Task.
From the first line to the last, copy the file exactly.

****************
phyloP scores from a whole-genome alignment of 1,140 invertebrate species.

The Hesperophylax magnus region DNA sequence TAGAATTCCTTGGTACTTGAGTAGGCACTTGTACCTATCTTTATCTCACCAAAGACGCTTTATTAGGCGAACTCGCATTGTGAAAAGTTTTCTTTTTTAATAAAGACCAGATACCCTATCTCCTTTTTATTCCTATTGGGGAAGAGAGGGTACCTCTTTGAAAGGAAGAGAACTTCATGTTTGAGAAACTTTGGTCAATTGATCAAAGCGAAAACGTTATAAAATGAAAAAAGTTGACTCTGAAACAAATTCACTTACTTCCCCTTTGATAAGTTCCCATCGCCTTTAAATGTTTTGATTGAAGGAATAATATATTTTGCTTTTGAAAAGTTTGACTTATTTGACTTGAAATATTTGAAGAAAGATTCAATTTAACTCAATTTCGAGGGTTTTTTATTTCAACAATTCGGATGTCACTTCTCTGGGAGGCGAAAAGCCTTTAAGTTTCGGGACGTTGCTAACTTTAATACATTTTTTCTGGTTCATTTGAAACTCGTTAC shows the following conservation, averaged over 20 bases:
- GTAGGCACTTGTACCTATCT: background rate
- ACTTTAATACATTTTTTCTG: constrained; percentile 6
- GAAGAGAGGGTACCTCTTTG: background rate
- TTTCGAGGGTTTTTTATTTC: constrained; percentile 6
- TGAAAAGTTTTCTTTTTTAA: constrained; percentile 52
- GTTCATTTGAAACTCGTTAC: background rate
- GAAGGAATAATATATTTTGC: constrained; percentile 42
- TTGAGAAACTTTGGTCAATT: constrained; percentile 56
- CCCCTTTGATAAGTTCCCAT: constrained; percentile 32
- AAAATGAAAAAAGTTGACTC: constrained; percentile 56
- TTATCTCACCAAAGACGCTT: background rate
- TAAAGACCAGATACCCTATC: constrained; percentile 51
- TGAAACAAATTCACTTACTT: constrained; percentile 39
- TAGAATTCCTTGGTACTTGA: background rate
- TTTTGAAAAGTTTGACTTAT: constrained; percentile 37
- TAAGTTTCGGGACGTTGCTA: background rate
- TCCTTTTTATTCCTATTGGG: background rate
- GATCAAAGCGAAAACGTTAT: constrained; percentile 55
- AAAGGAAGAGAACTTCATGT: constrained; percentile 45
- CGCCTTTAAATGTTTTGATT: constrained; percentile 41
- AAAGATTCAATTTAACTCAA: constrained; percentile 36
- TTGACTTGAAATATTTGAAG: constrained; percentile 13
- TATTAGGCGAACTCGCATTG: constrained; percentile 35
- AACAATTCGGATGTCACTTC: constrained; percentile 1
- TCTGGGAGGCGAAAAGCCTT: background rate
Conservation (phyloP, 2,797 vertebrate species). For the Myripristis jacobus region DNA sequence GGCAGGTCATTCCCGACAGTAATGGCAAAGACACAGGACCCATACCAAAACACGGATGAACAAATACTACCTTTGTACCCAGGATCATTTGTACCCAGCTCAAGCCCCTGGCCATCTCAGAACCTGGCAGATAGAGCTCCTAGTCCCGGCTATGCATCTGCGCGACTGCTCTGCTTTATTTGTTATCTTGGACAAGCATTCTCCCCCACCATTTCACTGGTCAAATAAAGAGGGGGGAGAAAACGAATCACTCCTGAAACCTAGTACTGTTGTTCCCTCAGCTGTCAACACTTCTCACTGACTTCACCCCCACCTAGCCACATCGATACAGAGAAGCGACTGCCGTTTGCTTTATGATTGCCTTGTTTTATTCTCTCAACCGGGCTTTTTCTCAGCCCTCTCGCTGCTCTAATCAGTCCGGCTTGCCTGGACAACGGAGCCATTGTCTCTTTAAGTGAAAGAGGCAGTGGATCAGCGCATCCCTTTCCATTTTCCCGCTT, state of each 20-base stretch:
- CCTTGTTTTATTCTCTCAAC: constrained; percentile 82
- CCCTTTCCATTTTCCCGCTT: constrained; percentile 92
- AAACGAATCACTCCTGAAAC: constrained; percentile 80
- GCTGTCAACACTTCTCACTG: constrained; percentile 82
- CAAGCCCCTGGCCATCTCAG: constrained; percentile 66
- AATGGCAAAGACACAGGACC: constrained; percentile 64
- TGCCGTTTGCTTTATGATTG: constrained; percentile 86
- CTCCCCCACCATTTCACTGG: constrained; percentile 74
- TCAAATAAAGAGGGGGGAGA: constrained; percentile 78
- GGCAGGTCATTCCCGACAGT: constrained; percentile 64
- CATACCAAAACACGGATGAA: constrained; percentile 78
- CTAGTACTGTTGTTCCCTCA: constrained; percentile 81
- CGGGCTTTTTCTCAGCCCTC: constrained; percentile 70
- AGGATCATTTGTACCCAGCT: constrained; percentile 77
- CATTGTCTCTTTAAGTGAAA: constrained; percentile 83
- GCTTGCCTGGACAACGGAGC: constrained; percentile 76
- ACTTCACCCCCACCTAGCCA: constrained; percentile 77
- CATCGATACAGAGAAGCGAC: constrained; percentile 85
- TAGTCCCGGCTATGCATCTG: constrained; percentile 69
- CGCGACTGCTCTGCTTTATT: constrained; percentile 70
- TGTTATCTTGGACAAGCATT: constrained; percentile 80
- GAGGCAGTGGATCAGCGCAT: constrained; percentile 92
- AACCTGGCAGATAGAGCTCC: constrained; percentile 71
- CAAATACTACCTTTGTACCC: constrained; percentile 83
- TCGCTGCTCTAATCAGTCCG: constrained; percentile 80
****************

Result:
phyloP scores from a whole-genome alignment of 1,140 invertebrate species.

The Hesperophylax magnus region DNA sequence TAGAATTCCTTGGTACTTGAGTAGGCACTTGTACCTATCTTTATCTCACCAAAGACGCTTTATTAGGCGAACTCGCATTGTGAAAAGTTTTCTTTTTTAATAAAGACCAGATACCCTATCTCCTTTTTATTCCTATTGGGGAAGAGAGGGTACCTCTTTGAAAGGAAGAGAACTTCATGTTTGAGAAACTTTGGTCAATTGATCAAAGCGAAAACGTTATAAAATGAAAAAAGTTGACTCTGAAACAAATTCACTTACTTCCCCTTTGATAAGTTCCCATCGCCTTTAAATGTTTTGATTGAAGGAATAATATATTTTGCTTTTGAAAAGTTTGACTTATTTGACTTGAAATATTTGAAGAAAGATTCAATTTAACTCAATTTCGAGGGTTTTTTATTTCAACAATTCGGATGTCACTTCTCTGGGAGGCGAAAAGCCTTTAAGTTTCGGGACGTTGCTAACTTTAATACATTTTTTCTGGTTCATTTGAAACTCGTTAC shows the following conservation, averaged over 20 bases:
- GTAGGCACTTGTACCTATCT: background rate
- ACTTTAATACATTTTTTCTG: constrained; percentile 6
- GAAGAGAGGGTACCTCTTTG: background rate
- TTTCGAGGGTTTTTTATTTC: constrained; percentile 6
- TGAAAAGTTTTCTTTTTTAA: constrained; percentile 52
- GTTCATTTGAAACTCGTTAC: background rate
- GAAGGAATAATATATTTTGC: constrained; percentile 42
- TTGAGAAACTTTGGTCAATT: constrained; percentile 56
- CCCCTTTGATAAGTTCCCAT: constrained; percentile 32
- AAAATGAAAAAAGTTGACTC: constrained; percentile 56
- TTATCTCACCAAAGACGCTT: background rate
- TAAAGACCAGATACCCTATC: constrained; percentile 51
- TGAAACAAATTCACTTACTT: constrained; percentile 39
- TAGAATTCCTTGGTACTTGA: background rate
- TTTTGAAAAGTTTGACTTAT: constrained; percentile 37
- TAAGTTTCGGGACGTTGCTA: background rate
- TCCTTTTTATTCCTATTGGG: background rate
- GATCAAAGCGAAAACGTTAT: constrained; percentile 55
- AAAGGAAGAGAACTTCATGT: constrained; percentile 45
- CGCCTTTAAATGTTTTGATT: constrained; percentile 41
- AAAGATTCAATTTAACTCAA: constrained; percentile 36
- TTGACTTGAAATATTTGAAG: constrained; percentile 13
- TATTAGGCGAACTCGCATTG: constrained; percentile 35
- AACAATTCGGATGTCACTTC: constrained; percentile 1
- TCTGGGAGGCGAAAAGCCTT: background rate
Conservation (phyloP, 2,797 vertebrate species). For the Myripristis jacobus region DNA sequence GGCAGGTCATTCCCGACAGTAATGGCAAAGACACAGGACCCATACCAAAACACGGATGAACAAATACTACCTTTGTACCCAGGATCATTTGTACCCAGCTCAAGCCCCTGGCCATCTCAGAACCTGGCAGATAGAGCTCCTAGTCCCGGCTATGCATCTGCGCGACTGCTCTGCTTTATTTGTTATCTTGGACAAGCATTCTCCCCCACCATTTCACTGGTCAAATAAAGAGGGGGGAGAAAACGAATCACTCCTGAAACCTAGTACTGTTGTTCCCTCAGCTGTCAACACTTCTCACTGACTTCACCCCCACCTAGCCACATCGATACAGAGAAGCGACTGCCGTTTGCTTTATGATTGCCTTGTTTTATTCTCTCAACCGGGCTTTTTCTCAGCCCTCTCGCTGCTCTAATCAGTCCGGCTTGCCTGGACAACGGAGCCATTGTCTCTTTAAGTGAAAGAGGCAGTGGATCAGCGCATCCCTTTCCATTTTCCCGCTT, state of each 20-base stretch:
- CCTTGTTTTATTCTCTCAAC: constrained; percentile 82
- CCCTTTCCATTTTCCCGCTT: constrained; percentile 92
- AAACGAATCACTCCTGAAAC: constrained; percentile 80
- GCTGTCAACACTTCTCACTG: constrained; percentile 82
- CAAGCCCCTGGCCATCTCAG: constrained; percentile 66
- AATGGCAAAGACACAGGACC: constrained; percentile 64
- TGCCGTTTGCTTTATGATTG: constrained; percentile 86
- CTCCCCCACCATTTCACTGG: constrained; percentile 74
- TCAAATAAAGAGGGGGGAGA: constrained; percentile 78
- GGCAGGTCATTCCCGACAGT: constrained; percentile 64
- CATACCAAAACACGGATGAA: constrained; percentile 78
- CTAGTACTGTTGTTCCCTCA: constrained; percentile 81
- CGGGCTTTTTCTCAGCCCTC: constrained; percentile 70
- AGGATCATTTGTACCCAGCT: constrained; percentile 77
- CATTGTCTCTTTAAGTGAAA: constrained; percentile 83
- GCTTGCCTGGACAACGGAGC: constrained; percentile 76
- ACTTCACCCCCACCTAGCCA: constrained; percentile 77
- CATCGATACAGAGAAGCGAC: constrained; percentile 85
- TAGTCCCGGCTATGCATCTG: constrained; percentile 69
- CGCGACTGCTCTGCTTTATT: constrained; percentile 70
- TGTTATCTTGGACAAGCATT: constrained; percentile 80
- GAGGCAGTGGATCAGCGCAT: constrained; percentile 92
- AACCTGGCAGATAGAGCTCC: constrained; percentile 71
- CAAATACTACCTTTGTACCC: constrained; percentile 83
- TCGCTGCTCTAATCAGTCCG: constrained; percentile 80